This Christmas is going to be one like no other – times are tight and Aussies are getting more sensible this silly season - to the tune of $1.5 billion.
New research by Finder.com.au reveals this 8 per cent drop in the intended spend across presents, entertainment and – of course – travel.
But we’re still planning on forking out a collective $17.3 billion on the festivities. So staying on track financially is going to be very much a case of not keeping up with the Joneses…in fact, drag them down to pandemic level! Particularly those you’re related to.
With a bit of planning, you could ensure the same amount of festive fun at a fraction of the usual cost.
Saving on presents
Finder’s research suggests we will each spend $391. This is the biggest expense, just eclipsing $352 on now-limited travel.
My no.1 tip is to avoid the panic purchase. Don’t leave it too late whatever you do… consider shopping online and in sales instead.
Remember, Black Friday is on November 27 and Cyber Monday on November 30 this year and could save you a fortune. They’re also 100 per cent socially distant.
And have a proper plan when you shop; present paralysis – or being clueless about what to buy – leads to panic purchasing. And it’s too easy to grab just one extra thing for one person… and then create rapidly escalating expense as you try and ‘even it up’, often last-minute, for everyone else.
But my family does it differently than all that... the Stealing Santa version of secret Santa, that is rapidly gaining in popularity.
Crucially, everyone only has to purchase one present, rather than one for everyone. Which very much suits the times.
Now, this present is for no particular person, and we cap the value at $50 and find that the funnier/kookier/more embarrassing, the better.
First you pile the motley selection under the tree, next you draw numbers out of a hat and then you open the presents in that order. Everyone watches as each successive present is unveiled.
The stealing bit is that everyone who subsequently opens a present is allowed to – yep – nick any previously unwrapped and revealed present. So forcibly swap it for whatever they have opened.
So if you draw number ‘1’ out of the hat, prepare to be stuck with the DIY plumbing kit. Or maybe the Karma Sutra... because no one wants to keep that with their grandma watching!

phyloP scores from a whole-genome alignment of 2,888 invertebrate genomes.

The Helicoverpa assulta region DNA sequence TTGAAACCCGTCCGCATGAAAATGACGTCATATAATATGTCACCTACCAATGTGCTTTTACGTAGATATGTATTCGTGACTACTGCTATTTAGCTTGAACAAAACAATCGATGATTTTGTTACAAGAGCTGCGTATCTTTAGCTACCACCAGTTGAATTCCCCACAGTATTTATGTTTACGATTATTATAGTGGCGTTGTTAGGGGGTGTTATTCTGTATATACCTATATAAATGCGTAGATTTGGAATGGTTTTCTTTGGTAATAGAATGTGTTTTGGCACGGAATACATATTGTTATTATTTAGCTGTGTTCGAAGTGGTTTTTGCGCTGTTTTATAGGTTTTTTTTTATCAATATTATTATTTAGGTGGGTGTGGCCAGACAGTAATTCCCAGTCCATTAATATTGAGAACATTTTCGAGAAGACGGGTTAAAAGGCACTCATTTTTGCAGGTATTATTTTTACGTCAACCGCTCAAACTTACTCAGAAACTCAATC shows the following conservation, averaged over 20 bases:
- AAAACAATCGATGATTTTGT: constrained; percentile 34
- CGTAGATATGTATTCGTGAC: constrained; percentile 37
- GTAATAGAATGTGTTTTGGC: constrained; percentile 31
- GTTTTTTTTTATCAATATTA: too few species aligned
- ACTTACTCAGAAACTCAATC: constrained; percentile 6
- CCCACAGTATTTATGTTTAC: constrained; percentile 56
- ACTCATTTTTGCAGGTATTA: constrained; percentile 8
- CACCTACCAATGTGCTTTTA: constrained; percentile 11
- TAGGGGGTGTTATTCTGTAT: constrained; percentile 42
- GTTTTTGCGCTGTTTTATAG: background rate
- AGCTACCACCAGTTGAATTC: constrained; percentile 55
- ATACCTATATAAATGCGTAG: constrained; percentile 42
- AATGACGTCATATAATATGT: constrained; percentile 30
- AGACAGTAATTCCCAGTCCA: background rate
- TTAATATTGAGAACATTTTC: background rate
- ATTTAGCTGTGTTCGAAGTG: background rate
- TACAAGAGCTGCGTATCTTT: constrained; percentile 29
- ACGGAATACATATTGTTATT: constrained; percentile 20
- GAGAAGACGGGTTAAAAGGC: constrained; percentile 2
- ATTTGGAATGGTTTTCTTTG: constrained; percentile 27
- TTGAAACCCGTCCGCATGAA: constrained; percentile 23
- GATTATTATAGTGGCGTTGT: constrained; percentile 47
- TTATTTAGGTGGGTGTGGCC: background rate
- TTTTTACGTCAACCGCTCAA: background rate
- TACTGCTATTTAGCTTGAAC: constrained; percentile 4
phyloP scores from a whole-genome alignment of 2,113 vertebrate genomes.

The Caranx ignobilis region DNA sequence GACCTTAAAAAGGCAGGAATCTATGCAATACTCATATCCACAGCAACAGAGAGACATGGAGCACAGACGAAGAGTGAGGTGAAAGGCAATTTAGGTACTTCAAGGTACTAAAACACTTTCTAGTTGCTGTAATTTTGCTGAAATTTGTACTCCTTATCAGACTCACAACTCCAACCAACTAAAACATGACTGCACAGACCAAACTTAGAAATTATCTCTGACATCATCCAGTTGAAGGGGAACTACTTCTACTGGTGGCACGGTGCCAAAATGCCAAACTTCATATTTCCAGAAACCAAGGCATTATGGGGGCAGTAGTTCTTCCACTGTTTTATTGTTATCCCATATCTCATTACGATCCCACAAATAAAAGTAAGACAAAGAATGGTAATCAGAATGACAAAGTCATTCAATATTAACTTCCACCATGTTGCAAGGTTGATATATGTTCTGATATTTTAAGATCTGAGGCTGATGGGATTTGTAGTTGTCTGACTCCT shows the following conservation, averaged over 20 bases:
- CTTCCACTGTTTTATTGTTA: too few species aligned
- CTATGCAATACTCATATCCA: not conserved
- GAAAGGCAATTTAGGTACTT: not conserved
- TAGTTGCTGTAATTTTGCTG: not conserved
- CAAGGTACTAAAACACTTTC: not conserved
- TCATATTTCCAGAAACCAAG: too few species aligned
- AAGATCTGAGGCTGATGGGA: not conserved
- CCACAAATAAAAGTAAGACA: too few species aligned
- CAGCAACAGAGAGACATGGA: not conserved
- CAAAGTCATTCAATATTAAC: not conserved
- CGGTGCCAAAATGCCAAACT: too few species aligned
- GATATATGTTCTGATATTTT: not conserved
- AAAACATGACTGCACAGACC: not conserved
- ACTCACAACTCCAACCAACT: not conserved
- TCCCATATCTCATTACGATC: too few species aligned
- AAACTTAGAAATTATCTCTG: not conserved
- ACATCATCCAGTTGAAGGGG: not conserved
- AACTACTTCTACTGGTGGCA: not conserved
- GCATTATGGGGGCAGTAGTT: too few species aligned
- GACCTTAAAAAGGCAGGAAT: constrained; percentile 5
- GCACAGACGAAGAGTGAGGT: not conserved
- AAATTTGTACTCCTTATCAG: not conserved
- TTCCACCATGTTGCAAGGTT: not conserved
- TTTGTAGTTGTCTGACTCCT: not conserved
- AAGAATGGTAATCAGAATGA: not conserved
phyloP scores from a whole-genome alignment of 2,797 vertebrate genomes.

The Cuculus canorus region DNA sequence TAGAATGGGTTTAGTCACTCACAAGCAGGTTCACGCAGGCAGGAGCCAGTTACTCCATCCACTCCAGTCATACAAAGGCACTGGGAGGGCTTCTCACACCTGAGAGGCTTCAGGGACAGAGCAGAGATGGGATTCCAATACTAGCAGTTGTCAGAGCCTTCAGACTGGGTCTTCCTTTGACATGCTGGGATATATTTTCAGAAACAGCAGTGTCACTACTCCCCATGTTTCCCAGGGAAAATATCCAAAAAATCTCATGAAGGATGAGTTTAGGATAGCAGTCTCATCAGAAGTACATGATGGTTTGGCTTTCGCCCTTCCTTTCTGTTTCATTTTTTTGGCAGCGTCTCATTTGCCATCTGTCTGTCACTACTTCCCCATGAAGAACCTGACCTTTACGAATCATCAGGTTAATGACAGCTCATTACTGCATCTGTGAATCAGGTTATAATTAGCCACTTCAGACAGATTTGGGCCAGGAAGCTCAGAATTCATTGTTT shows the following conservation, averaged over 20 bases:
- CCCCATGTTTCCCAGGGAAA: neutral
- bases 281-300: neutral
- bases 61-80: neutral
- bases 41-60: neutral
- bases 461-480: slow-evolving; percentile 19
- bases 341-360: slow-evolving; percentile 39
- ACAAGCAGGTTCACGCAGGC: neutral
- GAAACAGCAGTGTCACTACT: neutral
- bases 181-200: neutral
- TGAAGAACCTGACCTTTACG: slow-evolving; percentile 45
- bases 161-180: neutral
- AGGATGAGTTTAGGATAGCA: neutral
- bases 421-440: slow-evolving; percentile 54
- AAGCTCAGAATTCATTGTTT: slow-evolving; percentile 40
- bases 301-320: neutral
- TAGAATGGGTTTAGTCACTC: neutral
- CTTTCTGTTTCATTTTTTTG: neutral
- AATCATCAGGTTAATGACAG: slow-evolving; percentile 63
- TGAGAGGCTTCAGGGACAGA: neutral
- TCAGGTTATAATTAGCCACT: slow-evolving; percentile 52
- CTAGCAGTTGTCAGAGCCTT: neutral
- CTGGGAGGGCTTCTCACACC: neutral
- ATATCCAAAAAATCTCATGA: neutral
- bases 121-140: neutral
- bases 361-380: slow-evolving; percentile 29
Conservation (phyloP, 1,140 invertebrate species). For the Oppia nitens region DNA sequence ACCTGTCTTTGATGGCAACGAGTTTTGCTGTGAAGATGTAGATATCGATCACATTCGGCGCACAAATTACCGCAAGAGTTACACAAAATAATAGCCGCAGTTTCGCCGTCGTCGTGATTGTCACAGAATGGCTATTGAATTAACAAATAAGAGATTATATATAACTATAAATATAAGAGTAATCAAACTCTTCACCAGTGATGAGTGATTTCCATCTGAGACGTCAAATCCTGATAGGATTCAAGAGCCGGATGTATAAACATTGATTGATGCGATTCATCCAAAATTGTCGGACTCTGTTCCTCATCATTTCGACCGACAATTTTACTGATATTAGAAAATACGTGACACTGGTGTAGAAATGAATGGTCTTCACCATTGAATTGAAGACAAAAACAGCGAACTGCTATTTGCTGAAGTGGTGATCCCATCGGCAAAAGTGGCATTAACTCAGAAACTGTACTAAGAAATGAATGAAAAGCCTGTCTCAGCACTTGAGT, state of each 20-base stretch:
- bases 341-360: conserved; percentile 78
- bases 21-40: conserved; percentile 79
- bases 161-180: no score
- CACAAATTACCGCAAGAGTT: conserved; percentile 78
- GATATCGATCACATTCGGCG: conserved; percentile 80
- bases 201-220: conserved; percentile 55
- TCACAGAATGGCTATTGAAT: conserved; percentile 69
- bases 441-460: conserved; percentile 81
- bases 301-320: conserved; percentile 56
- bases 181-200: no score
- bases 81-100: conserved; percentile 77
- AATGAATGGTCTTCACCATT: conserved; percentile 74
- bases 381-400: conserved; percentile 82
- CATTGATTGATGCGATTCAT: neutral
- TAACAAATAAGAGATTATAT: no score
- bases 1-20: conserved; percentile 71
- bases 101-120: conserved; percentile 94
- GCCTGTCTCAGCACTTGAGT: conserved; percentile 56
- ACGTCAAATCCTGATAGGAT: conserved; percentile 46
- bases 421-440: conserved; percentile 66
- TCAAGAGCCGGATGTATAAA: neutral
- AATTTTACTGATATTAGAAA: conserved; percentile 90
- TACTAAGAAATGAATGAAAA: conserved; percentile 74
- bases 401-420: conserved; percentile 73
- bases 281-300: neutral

It’s plenty of laughs, providing a great activity for the day too, and a smidgeon of the usual cost.
Finally, for the kids, keep a lid on the present load. We all know that small children like the box and wrapping best anyway.
Saving on entertaining
Now there’s no reason one person has to shoulder the burden of the Christmas feast… either the effort or the expense. For goodness sakes, if you don’t usually, this is the year to get everyone to contribute.
It’s just far more relaxing and fiscally responsible.
Everyone will probably love it, too. After all, most people have a hero dish they want to show off. One year we had two people bring a trifle… and we controversially held a blind tasting and rating.
Maybe don’t do that if you want to keep family relations sweet!
But do get Googling the leftovers – you should be able to eat FREE for the next three days. Turkey curry, prawn cocktail, ham fettuccine carbonara… the options are endless if you get creatively culinary.
Saving on holidays and kids activities
Go coupon clipping. Or more specifically, get your voucher on.
There are discounts available through all sorts of associations and automobile clubs…be sure to tap into them for your every family outing.
My favourite is The Entertainment Book, which costs about $70 and has thousands of discount offerings in your local area. Better still, you buy it through pretty much whichever charity you support, so it’s great fundraising for them. https://www.entertainment.com.au/
And for goodness sake, think ahead to what the kids will want to buy food and drink-wise when you’re out, and bring your own. Venues, theme parks and cinemas are in a league of their own with popcorn and make a fortune from these sales.
A final thought
With roughly seven weeks until Christmas, if you spread purchases across your remaining pays, it would be like Afterpay…but in clever advance. With time up your sleeve, you could even use old-school lay-by.
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